In 1979, the LDS Church published its first edition of the Bible in English, and in 1992, it was officially adopted by the Church as the Bible of preference.
But if you’ve ever looked at the title page of your LDS quad and wondered about King James and his Bible, you’re not alone.
Here are seven things all Latter-day Saints should know about the King James Bible (KJB).
1. The 1611 King James Version of the Bible is actually a composite of several earlier translations, not a new translation of older Greek and Hebrew manuscripts.
While the 47 translators who created the KJB were instructed by King James to consult the older (and closer to the original) Greek and Hebrew texts, they mostly referred to existing versions of the Bible.
Ever wondered what was going on in the world while Joseph Smith was translating, or when the Salt Lake Temple was dedicated? We've done the research for you and found some surprising connections in 19th-century world and church history. Keep an eye out next week for events from the 20th century in part two!
History classes for most of us were all about world events or the history of the country we lived in while church history was only learned, well, in church. But we never really put them together. When you place these two timelines side by side, you may be surprised to find out that Brigham Young sent the first transcontinental telegraph message the same year that the Civil War started, or that the first latter-day Quorum of the 12 was organized the same year famous author Mark Twain was born. Let us know your favorite set of events, or any we left out, in the comments at the end!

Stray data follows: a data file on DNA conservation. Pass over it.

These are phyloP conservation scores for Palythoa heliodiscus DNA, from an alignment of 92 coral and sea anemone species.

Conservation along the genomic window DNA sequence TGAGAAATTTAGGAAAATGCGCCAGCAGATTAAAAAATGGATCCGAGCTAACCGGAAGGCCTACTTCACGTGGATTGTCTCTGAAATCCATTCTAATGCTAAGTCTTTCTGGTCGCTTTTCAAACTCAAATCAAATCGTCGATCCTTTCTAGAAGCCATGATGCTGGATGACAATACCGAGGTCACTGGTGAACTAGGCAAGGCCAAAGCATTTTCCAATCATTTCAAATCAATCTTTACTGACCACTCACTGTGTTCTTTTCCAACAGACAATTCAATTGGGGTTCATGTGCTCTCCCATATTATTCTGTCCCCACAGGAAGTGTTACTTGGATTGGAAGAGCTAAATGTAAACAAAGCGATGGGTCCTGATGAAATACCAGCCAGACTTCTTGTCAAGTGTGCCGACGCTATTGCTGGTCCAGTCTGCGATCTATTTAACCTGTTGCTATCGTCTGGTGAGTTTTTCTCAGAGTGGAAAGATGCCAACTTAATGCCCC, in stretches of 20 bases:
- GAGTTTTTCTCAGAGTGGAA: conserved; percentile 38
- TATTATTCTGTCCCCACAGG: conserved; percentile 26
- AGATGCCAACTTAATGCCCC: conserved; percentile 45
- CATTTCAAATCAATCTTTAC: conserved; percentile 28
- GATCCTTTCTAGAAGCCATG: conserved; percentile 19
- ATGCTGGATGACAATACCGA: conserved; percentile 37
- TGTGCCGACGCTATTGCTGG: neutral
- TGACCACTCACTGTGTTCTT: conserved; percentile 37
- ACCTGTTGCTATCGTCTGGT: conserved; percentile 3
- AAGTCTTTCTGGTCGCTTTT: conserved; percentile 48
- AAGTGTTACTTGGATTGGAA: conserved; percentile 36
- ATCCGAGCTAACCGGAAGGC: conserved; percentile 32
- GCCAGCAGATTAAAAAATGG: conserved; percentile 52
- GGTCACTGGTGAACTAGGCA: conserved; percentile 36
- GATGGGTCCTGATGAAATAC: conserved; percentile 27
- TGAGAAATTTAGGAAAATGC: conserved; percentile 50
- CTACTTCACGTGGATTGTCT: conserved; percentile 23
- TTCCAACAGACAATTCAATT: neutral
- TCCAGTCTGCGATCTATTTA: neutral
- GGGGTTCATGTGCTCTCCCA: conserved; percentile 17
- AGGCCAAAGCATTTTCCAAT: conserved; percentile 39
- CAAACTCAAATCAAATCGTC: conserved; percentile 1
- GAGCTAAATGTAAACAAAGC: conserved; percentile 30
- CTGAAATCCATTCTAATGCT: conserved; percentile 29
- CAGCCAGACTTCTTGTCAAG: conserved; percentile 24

Images retrieved from history.com and lds.org
Calls. Texts. Facebook. Dropping off treats. Everything short of hiding in the bushes of the women we visit teach, and we’ve probably tried it. So what should you do when your visiting teachee avoids you? And how can you keep from getting discouraged?
I call, I text, I stop by, and I follow her on social media. But even when I feel my level of friendly “watch care” is teetering on the edge of stalking, I get nothing. Time and time again, I fail. Has the sister I visit teach dropped off the face of the planet? I’ve experienced this feeling frequently throughout my years of visiting teaching. At first, I thought it was me. But, in talking with friends, I realized this kind of reception is common among sisters. So, what’s a woman to do when she gets rejected time and time again?
Here are just a few tips I’ve learned through my colorful history with visiting teacher dodgers.
Think Outside the Box
After cultivating a wonderful friendship with one of my visiting teachees, she simply stopped associating with anyone in our ward at all. She wouldn’t come to any church activities—let alone church on Sundays. This worried me quite a bit because only a couple months before, she had decided to receive her endowments and had gone through the temple. I had hoped that because we were such good friends, she would tell me what the problem really was and what was troubling her. But it was no use. I tried everything. Texts, facebook messages, facebook wall posts, treats on her doorstep, and never so much as a text to tell me that she still acknowledged my existence.